11 Matching Annotations
  1. Mar 2017
    1. The report itself contains data about messages addressed to users at gmail.com and many other domains hosted by Google

      This implies a receiver cannot attempt to match received reports with the mail it sent. Looking up Public Suffix List does not disclose that google and gmail belong to the same organization.

    2. DMARC aggregate reports should use UTC day boundaries for the reporting intervals.

      Reports can be sent some time after the end of the interval. (A difficulty is to set a cron job at UTC, so I send with one hour delay.)

    3. The receiver could use the following data points to better understand their incoming email traffic:

      How does a receiver collect that data?

    4. Incremental Roll-Out.

      A possibility is to enable/disable honoring DMARC policy on a per-domain basis (I currently have globally disable and enable on a few domains which send only transactional mail).

      Perhaps, the possibility to override the remote policy should also be considered.

    5. The collection of feedback statistics for use in generating DMARC aggregate likely presents the most opportunity for new development.

      An important consideration is the sending domains database. SMTP specification need no database (except the ubiquitous DNS). DMARC needs some kind of database in order to send reports. This need should be enounced early in this document. Many practices can then be expressed in terms of database operations and structure.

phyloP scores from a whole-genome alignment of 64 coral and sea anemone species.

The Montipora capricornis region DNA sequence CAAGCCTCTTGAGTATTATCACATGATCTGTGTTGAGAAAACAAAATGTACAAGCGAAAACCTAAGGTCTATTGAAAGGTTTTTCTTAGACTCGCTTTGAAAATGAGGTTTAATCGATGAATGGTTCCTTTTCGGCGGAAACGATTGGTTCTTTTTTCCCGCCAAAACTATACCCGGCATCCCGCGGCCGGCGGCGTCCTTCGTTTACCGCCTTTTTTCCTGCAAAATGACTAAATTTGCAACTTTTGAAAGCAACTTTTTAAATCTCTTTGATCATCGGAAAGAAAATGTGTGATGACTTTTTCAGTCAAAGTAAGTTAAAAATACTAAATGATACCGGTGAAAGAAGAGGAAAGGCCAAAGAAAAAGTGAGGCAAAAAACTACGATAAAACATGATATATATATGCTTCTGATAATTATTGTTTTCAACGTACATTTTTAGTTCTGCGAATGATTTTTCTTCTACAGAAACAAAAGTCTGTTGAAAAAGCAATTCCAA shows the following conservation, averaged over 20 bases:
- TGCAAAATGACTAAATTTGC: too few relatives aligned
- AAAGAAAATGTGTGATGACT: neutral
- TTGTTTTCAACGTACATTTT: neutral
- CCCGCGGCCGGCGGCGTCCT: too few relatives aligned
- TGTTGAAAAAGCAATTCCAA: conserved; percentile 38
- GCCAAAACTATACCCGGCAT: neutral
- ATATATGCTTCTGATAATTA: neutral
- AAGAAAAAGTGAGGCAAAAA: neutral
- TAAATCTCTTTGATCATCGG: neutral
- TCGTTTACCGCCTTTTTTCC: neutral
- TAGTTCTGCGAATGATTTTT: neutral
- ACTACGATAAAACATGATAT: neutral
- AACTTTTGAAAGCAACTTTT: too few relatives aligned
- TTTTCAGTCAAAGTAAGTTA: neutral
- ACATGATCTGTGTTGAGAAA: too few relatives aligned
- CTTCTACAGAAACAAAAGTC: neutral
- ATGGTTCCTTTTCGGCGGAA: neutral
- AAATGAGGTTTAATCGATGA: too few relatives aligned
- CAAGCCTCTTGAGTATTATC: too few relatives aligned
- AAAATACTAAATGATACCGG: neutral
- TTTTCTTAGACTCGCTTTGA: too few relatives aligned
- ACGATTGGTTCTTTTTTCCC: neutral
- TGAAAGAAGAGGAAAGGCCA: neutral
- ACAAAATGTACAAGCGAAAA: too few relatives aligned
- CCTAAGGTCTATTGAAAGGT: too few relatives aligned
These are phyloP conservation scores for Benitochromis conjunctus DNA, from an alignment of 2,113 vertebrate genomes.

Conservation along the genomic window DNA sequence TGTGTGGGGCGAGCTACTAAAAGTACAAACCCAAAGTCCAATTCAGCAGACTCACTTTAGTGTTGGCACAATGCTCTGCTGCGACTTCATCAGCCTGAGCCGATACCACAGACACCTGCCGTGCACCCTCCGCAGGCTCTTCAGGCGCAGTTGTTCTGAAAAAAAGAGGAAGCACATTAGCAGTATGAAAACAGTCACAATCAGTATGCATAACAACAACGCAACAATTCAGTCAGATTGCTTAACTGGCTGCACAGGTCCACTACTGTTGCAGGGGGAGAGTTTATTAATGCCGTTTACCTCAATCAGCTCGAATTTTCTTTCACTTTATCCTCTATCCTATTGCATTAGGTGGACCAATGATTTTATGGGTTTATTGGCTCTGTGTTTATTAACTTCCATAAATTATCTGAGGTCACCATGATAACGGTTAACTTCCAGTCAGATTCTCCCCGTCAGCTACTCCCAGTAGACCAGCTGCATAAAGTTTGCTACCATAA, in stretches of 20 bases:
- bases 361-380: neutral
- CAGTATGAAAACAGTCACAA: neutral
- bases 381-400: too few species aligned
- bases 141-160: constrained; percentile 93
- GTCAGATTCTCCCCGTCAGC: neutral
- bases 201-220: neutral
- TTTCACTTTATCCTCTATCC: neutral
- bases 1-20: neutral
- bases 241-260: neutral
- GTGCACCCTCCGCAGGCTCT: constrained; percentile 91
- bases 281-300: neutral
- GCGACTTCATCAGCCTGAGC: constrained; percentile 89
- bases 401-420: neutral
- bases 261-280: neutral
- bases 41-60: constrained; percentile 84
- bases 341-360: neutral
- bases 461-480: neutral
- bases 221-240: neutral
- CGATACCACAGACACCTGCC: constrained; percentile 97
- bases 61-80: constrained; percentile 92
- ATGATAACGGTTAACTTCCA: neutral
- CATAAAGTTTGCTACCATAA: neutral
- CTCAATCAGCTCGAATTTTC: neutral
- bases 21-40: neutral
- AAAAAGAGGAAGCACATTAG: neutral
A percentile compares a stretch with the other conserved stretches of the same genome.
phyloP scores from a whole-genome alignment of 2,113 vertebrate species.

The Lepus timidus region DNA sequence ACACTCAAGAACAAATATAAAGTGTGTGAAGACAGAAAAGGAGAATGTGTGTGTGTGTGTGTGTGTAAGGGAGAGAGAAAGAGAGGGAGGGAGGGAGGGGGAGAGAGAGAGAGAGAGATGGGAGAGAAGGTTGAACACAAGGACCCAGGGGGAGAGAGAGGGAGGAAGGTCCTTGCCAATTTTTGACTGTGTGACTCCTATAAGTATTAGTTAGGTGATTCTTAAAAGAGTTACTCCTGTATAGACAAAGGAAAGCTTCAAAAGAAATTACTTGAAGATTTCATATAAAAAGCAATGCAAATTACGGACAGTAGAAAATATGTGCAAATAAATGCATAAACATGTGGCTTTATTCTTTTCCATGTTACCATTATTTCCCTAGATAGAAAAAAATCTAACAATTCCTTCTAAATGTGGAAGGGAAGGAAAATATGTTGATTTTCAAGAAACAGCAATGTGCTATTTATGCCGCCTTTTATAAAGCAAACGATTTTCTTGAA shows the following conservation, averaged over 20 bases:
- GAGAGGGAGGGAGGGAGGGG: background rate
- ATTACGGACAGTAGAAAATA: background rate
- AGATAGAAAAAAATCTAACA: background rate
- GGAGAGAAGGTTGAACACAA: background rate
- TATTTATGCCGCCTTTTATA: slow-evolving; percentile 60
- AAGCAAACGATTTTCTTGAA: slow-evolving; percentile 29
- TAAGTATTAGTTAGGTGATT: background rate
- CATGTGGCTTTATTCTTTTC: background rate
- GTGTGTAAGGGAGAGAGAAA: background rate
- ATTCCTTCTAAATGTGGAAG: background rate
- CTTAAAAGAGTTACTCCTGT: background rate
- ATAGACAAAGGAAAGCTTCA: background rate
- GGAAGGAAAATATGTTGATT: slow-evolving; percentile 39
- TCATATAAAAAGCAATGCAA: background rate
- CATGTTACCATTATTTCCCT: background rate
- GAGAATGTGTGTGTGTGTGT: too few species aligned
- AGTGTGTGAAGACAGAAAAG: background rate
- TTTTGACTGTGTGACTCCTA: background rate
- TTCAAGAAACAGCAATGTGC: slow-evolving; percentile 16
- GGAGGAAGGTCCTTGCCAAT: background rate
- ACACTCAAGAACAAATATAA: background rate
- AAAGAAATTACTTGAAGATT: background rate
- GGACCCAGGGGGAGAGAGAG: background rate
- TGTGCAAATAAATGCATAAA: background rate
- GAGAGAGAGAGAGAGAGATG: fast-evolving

2. Oct 2016
    1. DNC stores 'temporal links' to keep track of the order things were written in

      This would be the definition of "temporal", in a cosmology-oriented theorization.

  3. Sep 2016
    1. several

      two, actually

    2. Figure 1 illustrates the relationship between verification conditions and Authentication-Results.

      It should at least be stated that SPF and DKIM records can, in turn, exist in the domain's DNS or not.

    1. Data centers

      Should we not mention the possibility that someone plainly hosts a server at home? For one thing, the security of not allowing remote shells at all is unbeatable.

  4. Jul 2016
    1. All public annotations made on Hypothesis are explicitly in the public domain. See also the Hypothesis Terms of Service, https://hypothes.is/terms-of-service/. Note that Hypothesis itself is a non-profit organization.

      That seems to imply that the IETF should use hypothes.is for the service. That is just one possible annotation providers. If the experiment is successful, annotations will presumably have to be moved to an IETF server and use Annotator directly.

    1. A Standard for the Transmission of IP Datagrams on Avian Carriers

      Can U see 2 annotations on this title?